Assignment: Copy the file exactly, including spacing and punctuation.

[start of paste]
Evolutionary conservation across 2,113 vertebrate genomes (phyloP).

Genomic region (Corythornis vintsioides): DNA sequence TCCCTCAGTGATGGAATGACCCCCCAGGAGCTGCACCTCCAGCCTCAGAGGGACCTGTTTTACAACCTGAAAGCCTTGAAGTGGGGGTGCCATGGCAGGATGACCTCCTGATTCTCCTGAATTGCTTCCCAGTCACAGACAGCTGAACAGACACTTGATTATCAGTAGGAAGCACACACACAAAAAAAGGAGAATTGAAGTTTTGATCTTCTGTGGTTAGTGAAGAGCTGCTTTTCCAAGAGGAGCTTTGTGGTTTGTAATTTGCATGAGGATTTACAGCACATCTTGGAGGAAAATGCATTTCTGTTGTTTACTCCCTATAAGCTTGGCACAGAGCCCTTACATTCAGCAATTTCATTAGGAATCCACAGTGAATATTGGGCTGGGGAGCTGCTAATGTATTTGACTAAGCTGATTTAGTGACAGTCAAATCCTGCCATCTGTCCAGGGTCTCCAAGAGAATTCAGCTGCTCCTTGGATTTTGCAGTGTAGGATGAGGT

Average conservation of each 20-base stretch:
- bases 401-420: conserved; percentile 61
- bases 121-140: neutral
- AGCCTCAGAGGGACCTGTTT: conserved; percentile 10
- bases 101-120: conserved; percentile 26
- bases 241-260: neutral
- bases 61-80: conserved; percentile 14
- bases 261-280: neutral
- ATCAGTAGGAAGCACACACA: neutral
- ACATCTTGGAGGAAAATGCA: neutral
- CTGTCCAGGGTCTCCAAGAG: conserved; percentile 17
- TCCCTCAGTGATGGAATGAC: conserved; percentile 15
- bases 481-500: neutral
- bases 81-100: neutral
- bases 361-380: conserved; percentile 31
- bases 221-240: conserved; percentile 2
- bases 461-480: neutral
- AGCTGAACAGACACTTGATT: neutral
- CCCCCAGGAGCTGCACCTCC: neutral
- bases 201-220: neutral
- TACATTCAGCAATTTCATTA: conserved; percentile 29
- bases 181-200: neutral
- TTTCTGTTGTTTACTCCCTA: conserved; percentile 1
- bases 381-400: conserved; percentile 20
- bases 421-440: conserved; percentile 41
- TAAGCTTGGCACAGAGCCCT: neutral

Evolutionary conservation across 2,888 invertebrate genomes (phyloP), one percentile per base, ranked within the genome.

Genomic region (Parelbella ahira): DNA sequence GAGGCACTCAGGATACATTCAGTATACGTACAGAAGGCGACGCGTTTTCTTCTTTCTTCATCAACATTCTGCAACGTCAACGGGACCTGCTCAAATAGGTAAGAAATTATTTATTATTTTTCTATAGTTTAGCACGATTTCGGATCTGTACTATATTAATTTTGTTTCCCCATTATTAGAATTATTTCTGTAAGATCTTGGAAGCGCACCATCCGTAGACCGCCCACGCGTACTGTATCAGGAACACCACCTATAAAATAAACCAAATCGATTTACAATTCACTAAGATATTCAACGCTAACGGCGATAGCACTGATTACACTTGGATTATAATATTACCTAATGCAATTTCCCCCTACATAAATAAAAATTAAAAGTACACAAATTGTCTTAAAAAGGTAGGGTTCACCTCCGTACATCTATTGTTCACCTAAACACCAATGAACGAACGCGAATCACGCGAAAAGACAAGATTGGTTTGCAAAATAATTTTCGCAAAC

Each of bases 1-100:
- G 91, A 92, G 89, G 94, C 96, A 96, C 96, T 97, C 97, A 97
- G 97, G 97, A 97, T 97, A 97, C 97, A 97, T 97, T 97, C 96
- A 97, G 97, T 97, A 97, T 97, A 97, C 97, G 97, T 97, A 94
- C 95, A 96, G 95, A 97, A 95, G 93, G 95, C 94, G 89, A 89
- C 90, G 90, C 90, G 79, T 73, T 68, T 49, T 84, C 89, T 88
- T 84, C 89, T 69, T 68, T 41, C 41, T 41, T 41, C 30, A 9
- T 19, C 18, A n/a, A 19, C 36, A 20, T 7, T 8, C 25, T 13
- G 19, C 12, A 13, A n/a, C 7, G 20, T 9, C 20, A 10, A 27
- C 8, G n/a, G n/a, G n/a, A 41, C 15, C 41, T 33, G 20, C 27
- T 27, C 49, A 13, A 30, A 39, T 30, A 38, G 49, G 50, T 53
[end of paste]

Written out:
Evolutionary conservation across 2,113 vertebrate genomes (phyloP).

Genomic region (Corythornis vintsioides): DNA sequence TCCCTCAGTGATGGAATGACCCCCCAGGAGCTGCACCTCCAGCCTCAGAGGGACCTGTTTTACAACCTGAAAGCCTTGAAGTGGGGGTGCCATGGCAGGATGACCTCCTGATTCTCCTGAATTGCTTCCCAGTCACAGACAGCTGAACAGACACTTGATTATCAGTAGGAAGCACACACACAAAAAAAGGAGAATTGAAGTTTTGATCTTCTGTGGTTAGTGAAGAGCTGCTTTTCCAAGAGGAGCTTTGTGGTTTGTAATTTGCATGAGGATTTACAGCACATCTTGGAGGAAAATGCATTTCTGTTGTTTACTCCCTATAAGCTTGGCACAGAGCCCTTACATTCAGCAATTTCATTAGGAATCCACAGTGAATATTGGGCTGGGGAGCTGCTAATGTATTTGACTAAGCTGATTTAGTGACAGTCAAATCCTGCCATCTGTCCAGGGTCTCCAAGAGAATTCAGCTGCTCCTTGGATTTTGCAGTGTAGGATGAGGT

Average conservation of each 20-base stretch:
- bases 401-420: conserved; percentile 61
- bases 121-140: neutral
- AGCCTCAGAGGGACCTGTTT: conserved; percentile 10
- bases 101-120: conserved; percentile 26
- bases 241-260: neutral
- bases 61-80: conserved; percentile 14
- bases 261-280: neutral
- ATCAGTAGGAAGCACACACA: neutral
- ACATCTTGGAGGAAAATGCA: neutral
- CTGTCCAGGGTCTCCAAGAG: conserved; percentile 17
- TCCCTCAGTGATGGAATGAC: conserved; percentile 15
- bases 481-500: neutral
- bases 81-100: neutral
- bases 361-380: conserved; percentile 31
- bases 221-240: conserved; percentile 2
- bases 461-480: neutral
- AGCTGAACAGACACTTGATT: neutral
- CCCCCAGGAGCTGCACCTCC: neutral
- bases 201-220: neutral
- TACATTCAGCAATTTCATTA: conserved; percentile 29
- bases 181-200: neutral
- TTTCTGTTGTTTACTCCCTA: conserved; percentile 1
- bases 381-400: conserved; percentile 20
- bases 421-440: conserved; percentile 41
- TAAGCTTGGCACAGAGCCCT: neutral

Evolutionary conservation across 2,888 invertebrate genomes (phyloP), one percentile per base, ranked within the genome.

Genomic region (Parelbella ahira): DNA sequence GAGGCACTCAGGATACATTCAGTATACGTACAGAAGGCGACGCGTTTTCTTCTTTCTTCATCAACATTCTGCAACGTCAACGGGACCTGCTCAAATAGGTAAGAAATTATTTATTATTTTTCTATAGTTTAGCACGATTTCGGATCTGTACTATATTAATTTTGTTTCCCCATTATTAGAATTATTTCTGTAAGATCTTGGAAGCGCACCATCCGTAGACCGCCCACGCGTACTGTATCAGGAACACCACCTATAAAATAAACCAAATCGATTTACAATTCACTAAGATATTCAACGCTAACGGCGATAGCACTGATTACACTTGGATTATAATATTACCTAATGCAATTTCCCCCTACATAAATAAAAATTAAAAGTACACAAATTGTCTTAAAAAGGTAGGGTTCACCTCCGTACATCTATTGTTCACCTAAACACCAATGAACGAACGCGAATCACGCGAAAAGACAAGATTGGTTTGCAAAATAATTTTCGCAAAC

Each of bases 1-100:
- G 91, A 92, G 89, G 94, C 96, A 96, C 96, T 97, C 97, A 97
- G 97, G 97, A 97, T 97, A 97, C 97, A 97, T 97, T 97, C 96
- A 97, G 97, T 97, A 97, T 97, A 97, C 97, G 97, T 97, A 94
- C 95, A 96, G 95, A 97, A 95, G 93, G 95, C 94, G 89, A 89
- C 90, G 90, C 90, G 79, T 73, T 68, T 49, T 84, C 89, T 88
- T 84, C 89, T 69, T 68, T 41, C 41, T 41, T 41, C 30, A 9
- T 19, C 18, A n/a, A 19, C 36, A 20, T 7, T 8, C 25, T 13
- G 19, C 12, A 13, A n/a, C 7, G 20, T 9, C 20, A 10, A 27
- C 8, G n/a, G n/a, G n/a, A 41, C 15, C 41, T 33, G 20, C 27
- T 27, C 49, A 13, A 30, A 39, T 30, A 38, G 49, G 50, T 53